First ensure that the keychain package is installed, it should be available on most Linux environments (including Cygwin).  I am using Scientific Linux so for it or Red Hat/CentOS it should be available at RPMForge repository. I am on Scientific Linux 6/32-bit:

[aaron@client1 ~]$ su -c 'rpm -ivh'

And install the keychain package:

[aaron@client1 ~]$ su -c 'yum -y install keychain'

First test that keychain can access and launch the ssh-agent to decrypt the private key and load it into memory:

[aaron@client1 ~]$ /usr/bin/keychain ~/.ssh/id_rsa

* keychain 2.7.0 ~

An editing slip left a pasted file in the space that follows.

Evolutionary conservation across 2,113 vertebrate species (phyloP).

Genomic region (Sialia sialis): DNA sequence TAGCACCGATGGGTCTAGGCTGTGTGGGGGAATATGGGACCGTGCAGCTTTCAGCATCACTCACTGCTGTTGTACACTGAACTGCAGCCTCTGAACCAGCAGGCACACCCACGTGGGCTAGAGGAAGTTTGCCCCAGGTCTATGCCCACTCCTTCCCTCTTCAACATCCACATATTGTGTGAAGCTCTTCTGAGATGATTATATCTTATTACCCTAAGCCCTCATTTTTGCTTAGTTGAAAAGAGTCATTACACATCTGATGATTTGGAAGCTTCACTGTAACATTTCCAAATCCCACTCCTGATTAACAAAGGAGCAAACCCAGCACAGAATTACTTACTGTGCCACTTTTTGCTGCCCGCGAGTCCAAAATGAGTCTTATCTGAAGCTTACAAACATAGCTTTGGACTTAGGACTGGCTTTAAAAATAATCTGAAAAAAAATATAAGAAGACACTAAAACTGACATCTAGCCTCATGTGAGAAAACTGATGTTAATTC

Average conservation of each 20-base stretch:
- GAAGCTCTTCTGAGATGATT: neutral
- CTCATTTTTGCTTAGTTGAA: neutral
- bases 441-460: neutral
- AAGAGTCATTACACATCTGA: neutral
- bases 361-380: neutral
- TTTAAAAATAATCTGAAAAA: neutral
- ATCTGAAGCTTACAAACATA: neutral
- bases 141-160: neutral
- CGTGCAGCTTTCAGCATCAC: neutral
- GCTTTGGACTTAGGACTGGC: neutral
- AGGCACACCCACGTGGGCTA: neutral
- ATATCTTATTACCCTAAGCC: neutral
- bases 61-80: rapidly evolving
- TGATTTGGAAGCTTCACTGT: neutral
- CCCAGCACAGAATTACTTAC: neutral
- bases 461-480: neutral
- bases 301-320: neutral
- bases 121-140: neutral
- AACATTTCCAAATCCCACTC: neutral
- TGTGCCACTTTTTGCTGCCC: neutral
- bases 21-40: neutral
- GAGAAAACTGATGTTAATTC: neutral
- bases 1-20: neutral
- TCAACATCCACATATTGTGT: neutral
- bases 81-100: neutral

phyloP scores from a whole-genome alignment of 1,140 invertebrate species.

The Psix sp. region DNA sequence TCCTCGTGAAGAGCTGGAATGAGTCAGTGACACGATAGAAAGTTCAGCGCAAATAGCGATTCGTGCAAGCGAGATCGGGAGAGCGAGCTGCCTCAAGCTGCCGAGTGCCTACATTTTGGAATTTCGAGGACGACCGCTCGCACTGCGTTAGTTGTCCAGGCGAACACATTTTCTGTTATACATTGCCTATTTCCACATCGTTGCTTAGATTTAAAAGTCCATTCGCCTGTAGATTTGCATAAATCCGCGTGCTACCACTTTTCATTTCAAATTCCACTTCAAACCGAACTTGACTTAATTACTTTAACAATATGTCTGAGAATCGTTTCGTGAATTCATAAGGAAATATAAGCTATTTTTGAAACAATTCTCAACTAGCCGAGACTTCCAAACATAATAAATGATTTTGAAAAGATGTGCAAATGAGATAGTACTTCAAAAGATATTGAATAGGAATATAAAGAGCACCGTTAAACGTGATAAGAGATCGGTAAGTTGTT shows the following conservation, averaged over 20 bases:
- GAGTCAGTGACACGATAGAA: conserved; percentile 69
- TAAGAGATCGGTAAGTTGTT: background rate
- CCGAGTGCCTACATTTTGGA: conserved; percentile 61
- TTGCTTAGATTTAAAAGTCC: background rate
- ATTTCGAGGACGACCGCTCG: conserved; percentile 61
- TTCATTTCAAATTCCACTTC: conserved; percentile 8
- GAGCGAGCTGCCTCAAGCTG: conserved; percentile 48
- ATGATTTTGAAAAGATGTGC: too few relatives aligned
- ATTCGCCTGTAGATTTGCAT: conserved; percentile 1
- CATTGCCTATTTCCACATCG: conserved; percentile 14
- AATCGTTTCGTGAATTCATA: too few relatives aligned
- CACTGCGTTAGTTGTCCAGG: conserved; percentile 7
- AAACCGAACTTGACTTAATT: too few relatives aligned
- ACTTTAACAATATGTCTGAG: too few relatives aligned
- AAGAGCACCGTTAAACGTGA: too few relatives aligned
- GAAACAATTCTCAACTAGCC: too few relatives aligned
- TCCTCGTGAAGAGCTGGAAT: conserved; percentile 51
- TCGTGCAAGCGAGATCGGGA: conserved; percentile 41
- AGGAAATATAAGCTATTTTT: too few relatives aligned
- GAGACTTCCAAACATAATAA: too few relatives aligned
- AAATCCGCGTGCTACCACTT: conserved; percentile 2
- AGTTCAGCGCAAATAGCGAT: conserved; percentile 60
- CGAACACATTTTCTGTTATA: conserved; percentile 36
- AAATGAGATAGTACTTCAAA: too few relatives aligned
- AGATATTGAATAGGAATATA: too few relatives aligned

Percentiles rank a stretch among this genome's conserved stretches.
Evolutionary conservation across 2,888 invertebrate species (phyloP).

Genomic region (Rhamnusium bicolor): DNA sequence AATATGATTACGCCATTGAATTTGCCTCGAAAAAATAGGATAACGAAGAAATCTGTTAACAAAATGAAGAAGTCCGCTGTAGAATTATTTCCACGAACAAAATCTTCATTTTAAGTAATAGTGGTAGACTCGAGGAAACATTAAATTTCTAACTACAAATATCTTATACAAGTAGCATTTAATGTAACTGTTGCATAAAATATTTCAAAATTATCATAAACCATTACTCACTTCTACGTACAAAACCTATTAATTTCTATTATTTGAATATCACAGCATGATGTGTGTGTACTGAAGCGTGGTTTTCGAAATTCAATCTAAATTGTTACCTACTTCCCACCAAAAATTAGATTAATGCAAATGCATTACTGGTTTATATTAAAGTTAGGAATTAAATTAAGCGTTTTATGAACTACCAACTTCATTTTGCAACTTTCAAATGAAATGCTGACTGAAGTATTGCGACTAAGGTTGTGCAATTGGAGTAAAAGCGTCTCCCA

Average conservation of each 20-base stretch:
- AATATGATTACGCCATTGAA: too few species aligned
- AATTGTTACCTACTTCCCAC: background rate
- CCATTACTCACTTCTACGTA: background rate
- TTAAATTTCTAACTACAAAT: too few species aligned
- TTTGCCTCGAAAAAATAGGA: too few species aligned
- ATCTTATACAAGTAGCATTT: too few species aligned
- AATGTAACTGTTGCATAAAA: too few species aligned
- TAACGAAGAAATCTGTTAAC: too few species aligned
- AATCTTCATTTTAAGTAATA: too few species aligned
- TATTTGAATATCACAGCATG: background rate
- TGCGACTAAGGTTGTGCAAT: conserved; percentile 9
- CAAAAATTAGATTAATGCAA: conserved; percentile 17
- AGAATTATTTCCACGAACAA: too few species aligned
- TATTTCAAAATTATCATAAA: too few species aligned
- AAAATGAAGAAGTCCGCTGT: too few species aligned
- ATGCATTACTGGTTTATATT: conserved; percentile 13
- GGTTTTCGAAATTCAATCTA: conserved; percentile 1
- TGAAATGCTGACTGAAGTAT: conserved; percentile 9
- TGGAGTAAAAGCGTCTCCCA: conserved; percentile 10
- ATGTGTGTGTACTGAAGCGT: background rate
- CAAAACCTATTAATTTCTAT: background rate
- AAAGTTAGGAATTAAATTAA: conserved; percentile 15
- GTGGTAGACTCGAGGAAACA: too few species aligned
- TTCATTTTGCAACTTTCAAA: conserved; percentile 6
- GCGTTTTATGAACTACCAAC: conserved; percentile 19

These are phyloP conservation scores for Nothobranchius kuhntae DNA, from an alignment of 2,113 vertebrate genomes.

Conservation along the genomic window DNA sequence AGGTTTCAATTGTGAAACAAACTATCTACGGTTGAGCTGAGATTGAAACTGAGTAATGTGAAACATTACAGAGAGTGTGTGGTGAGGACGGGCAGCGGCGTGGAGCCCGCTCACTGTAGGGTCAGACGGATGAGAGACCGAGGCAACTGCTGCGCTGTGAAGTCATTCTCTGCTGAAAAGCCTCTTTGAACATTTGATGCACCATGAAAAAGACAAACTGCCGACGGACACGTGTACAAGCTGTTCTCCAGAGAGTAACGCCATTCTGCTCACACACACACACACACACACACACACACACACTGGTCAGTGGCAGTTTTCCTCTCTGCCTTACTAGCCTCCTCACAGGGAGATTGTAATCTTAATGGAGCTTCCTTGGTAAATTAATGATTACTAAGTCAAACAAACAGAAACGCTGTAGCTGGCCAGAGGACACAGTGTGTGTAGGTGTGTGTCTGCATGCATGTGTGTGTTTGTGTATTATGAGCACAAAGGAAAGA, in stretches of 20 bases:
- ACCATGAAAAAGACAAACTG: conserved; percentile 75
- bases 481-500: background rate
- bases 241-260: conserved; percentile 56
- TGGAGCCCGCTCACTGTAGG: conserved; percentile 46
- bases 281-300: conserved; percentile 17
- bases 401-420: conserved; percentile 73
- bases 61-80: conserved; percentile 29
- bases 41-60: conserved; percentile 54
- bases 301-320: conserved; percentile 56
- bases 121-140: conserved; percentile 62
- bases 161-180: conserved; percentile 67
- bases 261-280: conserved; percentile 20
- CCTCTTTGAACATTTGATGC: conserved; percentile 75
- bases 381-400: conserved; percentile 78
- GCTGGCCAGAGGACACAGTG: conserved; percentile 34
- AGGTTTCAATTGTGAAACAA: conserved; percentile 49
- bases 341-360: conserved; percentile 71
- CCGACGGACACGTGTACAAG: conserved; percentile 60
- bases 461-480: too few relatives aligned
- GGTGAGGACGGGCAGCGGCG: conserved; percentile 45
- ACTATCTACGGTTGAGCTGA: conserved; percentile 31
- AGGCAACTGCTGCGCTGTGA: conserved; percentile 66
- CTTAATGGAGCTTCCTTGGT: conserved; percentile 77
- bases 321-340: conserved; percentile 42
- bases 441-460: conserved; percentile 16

* Starting ssh-agent...
* Starting gpg-agent...
* Adding 1 ssh key(s): /home/aaron/.ssh/id_rsa
Enter passphrase for /home/aaron/.ssh/id_rsa:
* ssh-add: Identities added: /home/aaron/.ssh/id_rsa

Now we need to tell the current session to use the ssh-agent if it is already running:

[aaron@client1 ~]$ source ~/.keychain/${HOSTNAME}-sh > /dev/null

That should do it.  You will now be able to authenticate without entering the passphrase everytime:

[aaron@client1 ~]$ ssh server1
Last login: Tue Mar 22 14:45:56 2011 from client1
[aaron@server1 ~]$

Now edit the “.bash_profile” file and append the content we entered manually above to run when we start a login session. This will prompt you to decrypt the RSA private key with the passphrase at the next login if the ssh-agent doesn’t have the key decrypted already in memory:

$ vi ~/.bash_profile

# Start Keychain
/usr/bin/keychain ~/.ssh/id_rsa
source ~/.keychain/${HOSTNAME}-sh > /dev/null